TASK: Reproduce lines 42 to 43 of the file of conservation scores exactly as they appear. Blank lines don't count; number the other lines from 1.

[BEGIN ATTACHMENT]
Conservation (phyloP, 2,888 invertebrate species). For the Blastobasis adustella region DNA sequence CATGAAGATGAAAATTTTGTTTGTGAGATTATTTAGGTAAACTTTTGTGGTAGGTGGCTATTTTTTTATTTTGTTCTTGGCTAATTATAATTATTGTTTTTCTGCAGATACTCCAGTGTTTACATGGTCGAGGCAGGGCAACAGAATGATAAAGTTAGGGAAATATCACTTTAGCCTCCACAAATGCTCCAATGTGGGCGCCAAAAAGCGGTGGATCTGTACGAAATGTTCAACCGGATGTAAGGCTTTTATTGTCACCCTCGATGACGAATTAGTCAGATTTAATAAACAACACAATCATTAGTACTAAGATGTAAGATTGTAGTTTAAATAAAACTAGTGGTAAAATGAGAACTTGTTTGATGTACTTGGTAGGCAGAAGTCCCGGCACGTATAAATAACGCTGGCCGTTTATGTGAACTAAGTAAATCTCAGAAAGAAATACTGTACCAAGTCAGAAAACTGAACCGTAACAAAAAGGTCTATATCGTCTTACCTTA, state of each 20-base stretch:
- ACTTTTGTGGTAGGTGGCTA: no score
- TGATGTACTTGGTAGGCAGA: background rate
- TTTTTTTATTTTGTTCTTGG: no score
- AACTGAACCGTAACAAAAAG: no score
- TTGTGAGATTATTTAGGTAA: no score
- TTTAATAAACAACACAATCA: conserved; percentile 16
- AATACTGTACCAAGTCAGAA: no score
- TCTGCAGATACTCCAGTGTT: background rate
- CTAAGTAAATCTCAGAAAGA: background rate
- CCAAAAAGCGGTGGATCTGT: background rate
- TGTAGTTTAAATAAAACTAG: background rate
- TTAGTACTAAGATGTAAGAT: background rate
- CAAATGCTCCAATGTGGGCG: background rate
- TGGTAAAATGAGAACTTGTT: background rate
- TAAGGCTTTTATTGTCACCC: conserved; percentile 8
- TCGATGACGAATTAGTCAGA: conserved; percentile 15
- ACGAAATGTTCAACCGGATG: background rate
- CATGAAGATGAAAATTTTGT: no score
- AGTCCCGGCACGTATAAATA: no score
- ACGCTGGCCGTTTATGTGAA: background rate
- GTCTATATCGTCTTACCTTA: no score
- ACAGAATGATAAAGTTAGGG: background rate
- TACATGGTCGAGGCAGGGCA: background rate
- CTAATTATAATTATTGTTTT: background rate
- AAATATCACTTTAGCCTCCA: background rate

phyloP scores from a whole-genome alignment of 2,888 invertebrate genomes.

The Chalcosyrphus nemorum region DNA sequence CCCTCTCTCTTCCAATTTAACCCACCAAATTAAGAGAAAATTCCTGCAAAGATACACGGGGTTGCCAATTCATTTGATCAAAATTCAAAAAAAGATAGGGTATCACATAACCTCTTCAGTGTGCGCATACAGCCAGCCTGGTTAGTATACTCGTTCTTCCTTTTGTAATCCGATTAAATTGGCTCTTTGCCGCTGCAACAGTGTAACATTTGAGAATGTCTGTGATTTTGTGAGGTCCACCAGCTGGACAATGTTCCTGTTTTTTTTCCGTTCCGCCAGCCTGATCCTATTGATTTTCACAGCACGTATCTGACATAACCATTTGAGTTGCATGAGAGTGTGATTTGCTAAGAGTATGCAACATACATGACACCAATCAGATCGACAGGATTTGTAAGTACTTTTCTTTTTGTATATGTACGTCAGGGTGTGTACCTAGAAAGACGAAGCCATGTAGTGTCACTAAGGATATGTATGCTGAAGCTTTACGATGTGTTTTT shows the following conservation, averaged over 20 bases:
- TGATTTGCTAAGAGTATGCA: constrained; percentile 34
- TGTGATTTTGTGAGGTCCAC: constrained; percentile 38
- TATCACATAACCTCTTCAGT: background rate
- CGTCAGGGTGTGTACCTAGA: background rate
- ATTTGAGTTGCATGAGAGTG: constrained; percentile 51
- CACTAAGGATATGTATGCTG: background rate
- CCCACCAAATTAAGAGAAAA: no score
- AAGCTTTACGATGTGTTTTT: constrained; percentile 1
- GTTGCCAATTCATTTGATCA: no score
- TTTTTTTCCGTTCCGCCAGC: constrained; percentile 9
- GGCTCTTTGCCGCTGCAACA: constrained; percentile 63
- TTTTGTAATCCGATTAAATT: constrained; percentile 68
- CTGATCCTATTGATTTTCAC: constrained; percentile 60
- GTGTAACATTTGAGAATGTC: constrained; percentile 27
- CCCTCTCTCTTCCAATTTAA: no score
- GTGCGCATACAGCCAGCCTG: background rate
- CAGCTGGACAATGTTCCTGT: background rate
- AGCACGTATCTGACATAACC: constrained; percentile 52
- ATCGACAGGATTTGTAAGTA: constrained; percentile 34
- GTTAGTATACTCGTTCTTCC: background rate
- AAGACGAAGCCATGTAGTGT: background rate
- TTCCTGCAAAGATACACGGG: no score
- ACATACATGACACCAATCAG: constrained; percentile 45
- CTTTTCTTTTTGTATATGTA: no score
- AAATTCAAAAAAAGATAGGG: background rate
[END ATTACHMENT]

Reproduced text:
- GTGTAACATTTGAGAATGTC: constrained; percentile 27
- CCCTCTCTCTTCCAATTTAA: no score